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Henutmire
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ḥnw.t-mỉ-rꜤ
"Mistress like Re"
Henutmire

Henutmire depicted on a statue of Queen Tuya at the Vatican. The lower half of her body has been restored in the 17th/18th century (incorrectly with male kilt).

Dynasty 19th Dynasty
Pharaoh(s) Seti IRamesses II
Titles Great Royal Wife
King's Daughter
Hereditary Princess
Lady of the Two Lands
Mistress of Upper and Lower Egypt
Father Seti I or Ramesses II
Mother Tuya
Burial QV75

Henutmire (transliteration: ḥnw.t-mỉ-rꜤ, meaning: "Mistress like Re") was an ancient Egyptian Princess in the Nineteenth Dynasty and Queen of Pharaoh Ramesses II.

Family[]

Henutmire is supposedly the third and youngest child of Seti I and Tuya, and the younger sister of Ramesses II and Tia. This theory is based on a statue of Queen Tuya, now in the Vatican. The statue shows Tuya with Henutmire, thus it is assumed that they were mother and daughter. However, she is nowhere mentioned as "King's Sister", a title which Princess Tia used, thus it is unclear whether she was a younger sister or a daughter of Ramesses II.[1]

She is not attested in any procession of Ramesses II's daughters either, which is to be expected if she was. She married Ramesses II and became his Great Royal Wife, which seems to indicate that she did have a high position in the royal family. If she was his daughter, she was the fourth to do so, after Bintanath, Meritamen and Nebettawy. No children of Henutmire are known.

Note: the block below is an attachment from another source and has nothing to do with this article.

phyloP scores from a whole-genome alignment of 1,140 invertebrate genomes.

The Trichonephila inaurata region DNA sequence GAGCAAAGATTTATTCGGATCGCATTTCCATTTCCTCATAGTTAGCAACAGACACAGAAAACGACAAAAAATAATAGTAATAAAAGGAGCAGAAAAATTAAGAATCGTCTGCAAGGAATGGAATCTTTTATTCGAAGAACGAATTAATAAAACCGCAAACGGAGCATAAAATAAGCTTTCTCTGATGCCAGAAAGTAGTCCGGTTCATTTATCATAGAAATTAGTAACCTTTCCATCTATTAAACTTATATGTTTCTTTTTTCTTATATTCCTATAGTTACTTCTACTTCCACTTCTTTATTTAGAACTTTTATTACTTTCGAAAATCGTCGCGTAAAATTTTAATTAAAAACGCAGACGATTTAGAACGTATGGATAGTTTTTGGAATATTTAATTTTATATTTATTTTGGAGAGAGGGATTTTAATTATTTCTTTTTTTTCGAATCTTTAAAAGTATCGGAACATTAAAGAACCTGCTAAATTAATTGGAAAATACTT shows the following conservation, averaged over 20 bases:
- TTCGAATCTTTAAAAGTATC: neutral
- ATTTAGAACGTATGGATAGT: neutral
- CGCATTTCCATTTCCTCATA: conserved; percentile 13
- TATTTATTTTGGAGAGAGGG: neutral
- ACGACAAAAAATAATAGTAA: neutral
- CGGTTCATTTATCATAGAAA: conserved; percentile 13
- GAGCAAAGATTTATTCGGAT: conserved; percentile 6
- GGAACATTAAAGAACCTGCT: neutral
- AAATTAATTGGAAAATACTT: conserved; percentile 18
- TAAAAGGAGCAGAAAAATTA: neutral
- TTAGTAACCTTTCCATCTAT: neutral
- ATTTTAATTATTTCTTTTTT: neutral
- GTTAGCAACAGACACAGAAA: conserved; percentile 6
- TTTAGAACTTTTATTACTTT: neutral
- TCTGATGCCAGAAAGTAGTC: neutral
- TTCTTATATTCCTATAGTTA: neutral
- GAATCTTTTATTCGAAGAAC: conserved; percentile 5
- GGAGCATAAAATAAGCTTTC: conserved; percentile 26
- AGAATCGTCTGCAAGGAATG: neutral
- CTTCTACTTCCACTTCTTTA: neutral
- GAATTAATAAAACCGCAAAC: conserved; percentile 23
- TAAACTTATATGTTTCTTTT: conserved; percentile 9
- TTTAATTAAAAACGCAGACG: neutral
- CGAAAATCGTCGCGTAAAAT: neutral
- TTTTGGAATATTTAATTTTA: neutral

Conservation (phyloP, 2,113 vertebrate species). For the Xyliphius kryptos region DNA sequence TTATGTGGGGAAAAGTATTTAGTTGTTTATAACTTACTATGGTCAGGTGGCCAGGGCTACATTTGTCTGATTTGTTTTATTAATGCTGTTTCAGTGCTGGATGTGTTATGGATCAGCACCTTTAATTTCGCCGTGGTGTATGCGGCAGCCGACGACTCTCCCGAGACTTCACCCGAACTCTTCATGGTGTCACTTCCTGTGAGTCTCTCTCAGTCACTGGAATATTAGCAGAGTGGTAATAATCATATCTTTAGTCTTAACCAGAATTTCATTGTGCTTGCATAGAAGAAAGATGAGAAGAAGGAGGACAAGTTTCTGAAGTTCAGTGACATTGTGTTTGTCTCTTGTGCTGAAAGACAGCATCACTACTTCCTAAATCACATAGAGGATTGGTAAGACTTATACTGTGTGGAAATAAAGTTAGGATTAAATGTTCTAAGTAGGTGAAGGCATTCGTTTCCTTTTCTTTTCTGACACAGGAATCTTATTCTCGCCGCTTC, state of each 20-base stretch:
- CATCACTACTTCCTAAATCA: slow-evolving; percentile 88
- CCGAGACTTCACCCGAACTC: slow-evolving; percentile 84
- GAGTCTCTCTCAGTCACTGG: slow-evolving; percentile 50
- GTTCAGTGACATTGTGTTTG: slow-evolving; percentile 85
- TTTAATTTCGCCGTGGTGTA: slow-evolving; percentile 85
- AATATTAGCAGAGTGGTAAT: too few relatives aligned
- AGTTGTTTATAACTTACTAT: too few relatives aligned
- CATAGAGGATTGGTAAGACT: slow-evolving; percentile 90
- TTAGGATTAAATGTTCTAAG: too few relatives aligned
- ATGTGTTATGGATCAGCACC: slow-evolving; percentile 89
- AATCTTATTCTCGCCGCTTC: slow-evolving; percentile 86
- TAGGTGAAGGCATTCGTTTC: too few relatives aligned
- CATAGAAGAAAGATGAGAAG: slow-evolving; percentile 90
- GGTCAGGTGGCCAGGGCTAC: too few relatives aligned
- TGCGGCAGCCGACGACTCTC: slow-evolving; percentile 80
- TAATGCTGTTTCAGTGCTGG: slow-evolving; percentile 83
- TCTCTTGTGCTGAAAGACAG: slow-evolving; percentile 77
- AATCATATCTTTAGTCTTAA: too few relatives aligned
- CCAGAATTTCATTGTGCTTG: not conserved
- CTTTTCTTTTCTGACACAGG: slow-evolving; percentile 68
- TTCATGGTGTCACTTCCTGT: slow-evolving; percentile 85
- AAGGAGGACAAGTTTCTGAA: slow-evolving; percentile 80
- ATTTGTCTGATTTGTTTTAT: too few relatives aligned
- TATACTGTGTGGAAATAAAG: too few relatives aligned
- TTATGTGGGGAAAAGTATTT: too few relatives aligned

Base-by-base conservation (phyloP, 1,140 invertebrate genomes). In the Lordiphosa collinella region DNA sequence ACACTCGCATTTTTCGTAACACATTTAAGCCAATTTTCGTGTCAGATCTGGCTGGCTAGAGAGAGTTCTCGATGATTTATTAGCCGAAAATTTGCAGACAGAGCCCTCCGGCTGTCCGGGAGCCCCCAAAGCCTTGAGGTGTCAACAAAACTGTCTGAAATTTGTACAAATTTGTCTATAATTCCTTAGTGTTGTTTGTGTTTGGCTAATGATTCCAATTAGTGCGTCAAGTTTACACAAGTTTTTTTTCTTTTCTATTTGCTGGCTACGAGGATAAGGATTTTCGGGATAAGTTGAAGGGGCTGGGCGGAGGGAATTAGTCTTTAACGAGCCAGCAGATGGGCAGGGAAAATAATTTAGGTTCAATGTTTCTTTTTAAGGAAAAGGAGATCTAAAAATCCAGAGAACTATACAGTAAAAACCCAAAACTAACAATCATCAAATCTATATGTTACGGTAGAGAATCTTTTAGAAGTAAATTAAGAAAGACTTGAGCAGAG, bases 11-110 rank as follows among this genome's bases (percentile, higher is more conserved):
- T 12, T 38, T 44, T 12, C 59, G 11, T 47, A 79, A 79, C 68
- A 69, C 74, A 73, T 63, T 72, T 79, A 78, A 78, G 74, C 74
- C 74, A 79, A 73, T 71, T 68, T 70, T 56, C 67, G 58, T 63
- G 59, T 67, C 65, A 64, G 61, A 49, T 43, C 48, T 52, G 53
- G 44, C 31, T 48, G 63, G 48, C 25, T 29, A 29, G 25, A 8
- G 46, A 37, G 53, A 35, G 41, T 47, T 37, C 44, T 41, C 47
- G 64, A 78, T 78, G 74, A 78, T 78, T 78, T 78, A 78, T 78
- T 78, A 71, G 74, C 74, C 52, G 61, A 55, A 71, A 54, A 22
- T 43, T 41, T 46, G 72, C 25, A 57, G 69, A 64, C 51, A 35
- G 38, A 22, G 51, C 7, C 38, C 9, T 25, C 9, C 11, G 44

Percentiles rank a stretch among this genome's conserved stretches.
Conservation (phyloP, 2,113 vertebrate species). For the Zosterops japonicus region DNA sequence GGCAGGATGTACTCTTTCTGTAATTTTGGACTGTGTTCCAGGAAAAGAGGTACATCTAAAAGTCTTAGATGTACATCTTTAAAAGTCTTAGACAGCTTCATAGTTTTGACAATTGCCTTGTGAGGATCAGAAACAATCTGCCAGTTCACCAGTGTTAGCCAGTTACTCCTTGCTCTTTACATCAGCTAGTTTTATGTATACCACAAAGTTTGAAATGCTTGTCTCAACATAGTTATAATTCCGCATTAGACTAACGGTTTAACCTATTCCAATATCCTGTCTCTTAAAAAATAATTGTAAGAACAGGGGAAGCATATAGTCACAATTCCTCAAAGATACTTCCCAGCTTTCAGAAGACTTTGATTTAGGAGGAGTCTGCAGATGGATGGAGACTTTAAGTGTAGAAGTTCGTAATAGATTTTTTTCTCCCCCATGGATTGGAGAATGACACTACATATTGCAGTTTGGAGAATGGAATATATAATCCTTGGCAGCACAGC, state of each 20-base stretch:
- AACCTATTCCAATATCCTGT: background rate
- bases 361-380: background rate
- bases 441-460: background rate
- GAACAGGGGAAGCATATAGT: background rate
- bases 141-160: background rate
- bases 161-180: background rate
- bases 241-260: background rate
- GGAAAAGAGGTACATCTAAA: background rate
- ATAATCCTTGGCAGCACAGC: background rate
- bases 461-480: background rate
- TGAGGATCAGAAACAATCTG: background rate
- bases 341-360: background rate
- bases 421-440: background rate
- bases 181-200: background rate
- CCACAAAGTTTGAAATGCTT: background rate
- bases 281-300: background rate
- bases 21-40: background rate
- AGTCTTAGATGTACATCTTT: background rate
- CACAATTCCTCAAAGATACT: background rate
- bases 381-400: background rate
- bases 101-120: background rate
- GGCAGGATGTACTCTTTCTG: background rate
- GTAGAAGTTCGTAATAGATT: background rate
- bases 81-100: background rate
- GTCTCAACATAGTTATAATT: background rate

Attestations[]

Henutmire is shown on statues of Ramesses from Abu Qir and Heliopolis.[2] On a colossus from Hermopolis she is depicted together with Princess-Queen Bintanath. Both have the titles The Hereditary Princess, richly favoured, Mistress of the South and the North, King's Daughter, Great Royal Wife.[3]

Burial[]

Henutmire died around Ramesses II's 40th regnal year, and was buried in her QV75 rock-cut tomb in the Valley of the Queens. Her tomb was robbed already in antiquity; the trough of her coffin was later used for the burial of priest-king Horsaiset in Medinet Habu. It is now in the Egyptian Museum in Cairo.[2]

References[]

  1. Dodson & Hilton 2004, p. 164.
  2. 2.0 2.1 Dodson & Hilton 2004, p. 170.
  3. Kitchen 1996.

Bibliography[]

  • Dodson, A./Hilton, D., 2004: The Complete Royal Families of Ancient Egypt. Thames & Hudson, London.
  • Kitchen, K.A., 1996: Ramesside Inscriptions, Translated & Annotated: Translations. Volume II, Blackwell Publishers.
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